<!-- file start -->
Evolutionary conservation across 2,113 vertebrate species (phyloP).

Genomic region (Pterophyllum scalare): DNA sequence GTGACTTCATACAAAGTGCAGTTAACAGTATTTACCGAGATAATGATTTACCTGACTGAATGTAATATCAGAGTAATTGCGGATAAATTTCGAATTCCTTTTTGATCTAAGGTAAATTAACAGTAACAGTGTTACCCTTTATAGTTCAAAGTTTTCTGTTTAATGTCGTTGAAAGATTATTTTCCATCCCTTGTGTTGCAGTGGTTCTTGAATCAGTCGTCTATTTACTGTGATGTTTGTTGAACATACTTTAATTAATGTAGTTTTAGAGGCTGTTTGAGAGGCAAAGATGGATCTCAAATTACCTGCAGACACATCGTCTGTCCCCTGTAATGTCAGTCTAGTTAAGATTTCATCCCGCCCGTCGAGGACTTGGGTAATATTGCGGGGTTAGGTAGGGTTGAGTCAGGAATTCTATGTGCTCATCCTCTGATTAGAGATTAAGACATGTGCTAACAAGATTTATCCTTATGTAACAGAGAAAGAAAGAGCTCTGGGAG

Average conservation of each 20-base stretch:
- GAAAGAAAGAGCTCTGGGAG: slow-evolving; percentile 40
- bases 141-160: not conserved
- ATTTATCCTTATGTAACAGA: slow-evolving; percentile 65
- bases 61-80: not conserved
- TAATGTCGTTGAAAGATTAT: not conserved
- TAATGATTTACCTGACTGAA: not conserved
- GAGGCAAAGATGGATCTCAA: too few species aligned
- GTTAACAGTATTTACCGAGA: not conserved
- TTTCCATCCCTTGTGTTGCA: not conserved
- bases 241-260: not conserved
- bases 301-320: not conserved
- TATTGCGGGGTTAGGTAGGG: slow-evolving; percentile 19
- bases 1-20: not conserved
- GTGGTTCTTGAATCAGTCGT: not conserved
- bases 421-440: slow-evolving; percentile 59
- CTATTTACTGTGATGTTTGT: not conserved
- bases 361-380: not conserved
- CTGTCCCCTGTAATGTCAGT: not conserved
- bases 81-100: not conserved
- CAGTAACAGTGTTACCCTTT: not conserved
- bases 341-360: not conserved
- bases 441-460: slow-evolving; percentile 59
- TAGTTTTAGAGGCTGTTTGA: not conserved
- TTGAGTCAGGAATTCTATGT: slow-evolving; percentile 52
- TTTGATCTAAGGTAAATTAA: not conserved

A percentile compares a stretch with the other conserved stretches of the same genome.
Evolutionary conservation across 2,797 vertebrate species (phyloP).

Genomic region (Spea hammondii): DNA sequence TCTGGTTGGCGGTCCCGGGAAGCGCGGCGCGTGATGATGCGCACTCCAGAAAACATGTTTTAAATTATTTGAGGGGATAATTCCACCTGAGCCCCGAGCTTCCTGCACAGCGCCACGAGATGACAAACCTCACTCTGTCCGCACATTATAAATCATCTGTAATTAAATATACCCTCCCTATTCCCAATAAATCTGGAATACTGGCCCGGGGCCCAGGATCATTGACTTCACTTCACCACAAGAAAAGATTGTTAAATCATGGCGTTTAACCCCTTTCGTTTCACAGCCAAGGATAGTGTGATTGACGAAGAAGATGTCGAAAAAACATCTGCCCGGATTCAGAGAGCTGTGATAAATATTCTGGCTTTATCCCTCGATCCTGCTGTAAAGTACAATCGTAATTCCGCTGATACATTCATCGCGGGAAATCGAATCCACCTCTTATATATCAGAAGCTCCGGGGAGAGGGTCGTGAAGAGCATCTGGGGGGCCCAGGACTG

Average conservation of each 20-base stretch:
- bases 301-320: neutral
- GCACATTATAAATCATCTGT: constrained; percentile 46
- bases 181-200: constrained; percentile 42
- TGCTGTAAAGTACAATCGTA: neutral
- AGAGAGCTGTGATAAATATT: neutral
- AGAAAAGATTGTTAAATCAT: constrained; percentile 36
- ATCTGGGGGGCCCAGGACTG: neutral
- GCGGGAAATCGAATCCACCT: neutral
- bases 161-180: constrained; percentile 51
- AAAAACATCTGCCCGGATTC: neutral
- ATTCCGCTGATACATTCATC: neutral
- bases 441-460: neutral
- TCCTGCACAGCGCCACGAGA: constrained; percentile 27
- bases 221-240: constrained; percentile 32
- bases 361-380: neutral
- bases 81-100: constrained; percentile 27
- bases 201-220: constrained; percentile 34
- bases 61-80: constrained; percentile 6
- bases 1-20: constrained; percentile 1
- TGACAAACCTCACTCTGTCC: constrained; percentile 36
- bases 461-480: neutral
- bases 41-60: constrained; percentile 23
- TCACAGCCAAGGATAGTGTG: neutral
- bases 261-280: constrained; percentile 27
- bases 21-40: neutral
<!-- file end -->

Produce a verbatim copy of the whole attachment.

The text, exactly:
Evolutionary conservation across 2,113 vertebrate species (phyloP).

Genomic region (Pterophyllum scalare): DNA sequence GTGACTTCATACAAAGTGCAGTTAACAGTATTTACCGAGATAATGATTTACCTGACTGAATGTAATATCAGAGTAATTGCGGATAAATTTCGAATTCCTTTTTGATCTAAGGTAAATTAACAGTAACAGTGTTACCCTTTATAGTTCAAAGTTTTCTGTTTAATGTCGTTGAAAGATTATTTTCCATCCCTTGTGTTGCAGTGGTTCTTGAATCAGTCGTCTATTTACTGTGATGTTTGTTGAACATACTTTAATTAATGTAGTTTTAGAGGCTGTTTGAGAGGCAAAGATGGATCTCAAATTACCTGCAGACACATCGTCTGTCCCCTGTAATGTCAGTCTAGTTAAGATTTCATCCCGCCCGTCGAGGACTTGGGTAATATTGCGGGGTTAGGTAGGGTTGAGTCAGGAATTCTATGTGCTCATCCTCTGATTAGAGATTAAGACATGTGCTAACAAGATTTATCCTTATGTAACAGAGAAAGAAAGAGCTCTGGGAG

Average conservation of each 20-base stretch:
- GAAAGAAAGAGCTCTGGGAG: slow-evolving; percentile 40
- bases 141-160: not conserved
- ATTTATCCTTATGTAACAGA: slow-evolving; percentile 65
- bases 61-80: not conserved
- TAATGTCGTTGAAAGATTAT: not conserved
- TAATGATTTACCTGACTGAA: not conserved
- GAGGCAAAGATGGATCTCAA: too few species aligned
- GTTAACAGTATTTACCGAGA: not conserved
- TTTCCATCCCTTGTGTTGCA: not conserved
- bases 241-260: not conserved
- bases 301-320: not conserved
- TATTGCGGGGTTAGGTAGGG: slow-evolving; percentile 19
- bases 1-20: not conserved
- GTGGTTCTTGAATCAGTCGT: not conserved
- bases 421-440: slow-evolving; percentile 59
- CTATTTACTGTGATGTTTGT: not conserved
- bases 361-380: not conserved
- CTGTCCCCTGTAATGTCAGT: not conserved
- bases 81-100: not conserved
- CAGTAACAGTGTTACCCTTT: not conserved
- bases 341-360: not conserved
- bases 441-460: slow-evolving; percentile 59
- TAGTTTTAGAGGCTGTTTGA: not conserved
- TTGAGTCAGGAATTCTATGT: slow-evolving; percentile 52
- TTTGATCTAAGGTAAATTAA: not conserved

A percentile compares a stretch with the other conserved stretches of the same genome.
Evolutionary conservation across 2,797 vertebrate species (phyloP).

Genomic region (Spea hammondii): DNA sequence TCTGGTTGGCGGTCCCGGGAAGCGCGGCGCGTGATGATGCGCACTCCAGAAAACATGTTTTAAATTATTTGAGGGGATAATTCCACCTGAGCCCCGAGCTTCCTGCACAGCGCCACGAGATGACAAACCTCACTCTGTCCGCACATTATAAATCATCTGTAATTAAATATACCCTCCCTATTCCCAATAAATCTGGAATACTGGCCCGGGGCCCAGGATCATTGACTTCACTTCACCACAAGAAAAGATTGTTAAATCATGGCGTTTAACCCCTTTCGTTTCACAGCCAAGGATAGTGTGATTGACGAAGAAGATGTCGAAAAAACATCTGCCCGGATTCAGAGAGCTGTGATAAATATTCTGGCTTTATCCCTCGATCCTGCTGTAAAGTACAATCGTAATTCCGCTGATACATTCATCGCGGGAAATCGAATCCACCTCTTATATATCAGAAGCTCCGGGGAGAGGGTCGTGAAGAGCATCTGGGGGGCCCAGGACTG

Average conservation of each 20-base stretch:
- bases 301-320: neutral
- GCACATTATAAATCATCTGT: constrained; percentile 46
- bases 181-200: constrained; percentile 42
- TGCTGTAAAGTACAATCGTA: neutral
- AGAGAGCTGTGATAAATATT: neutral
- AGAAAAGATTGTTAAATCAT: constrained; percentile 36
- ATCTGGGGGGCCCAGGACTG: neutral
- GCGGGAAATCGAATCCACCT: neutral
- bases 161-180: constrained; percentile 51
- AAAAACATCTGCCCGGATTC: neutral
- ATTCCGCTGATACATTCATC: neutral
- bases 441-460: neutral
- TCCTGCACAGCGCCACGAGA: constrained; percentile 27
- bases 221-240: constrained; percentile 32
- bases 361-380: neutral
- bases 81-100: constrained; percentile 27
- bases 201-220: constrained; percentile 34
- bases 61-80: constrained; percentile 6
- bases 1-20: constrained; percentile 1
- TGACAAACCTCACTCTGTCC: constrained; percentile 36
- bases 461-480: neutral
- bases 41-60: constrained; percentile 23
- TCACAGCCAAGGATAGTGTG: neutral
- bases 261-280: constrained; percentile 27
- bases 21-40: neutral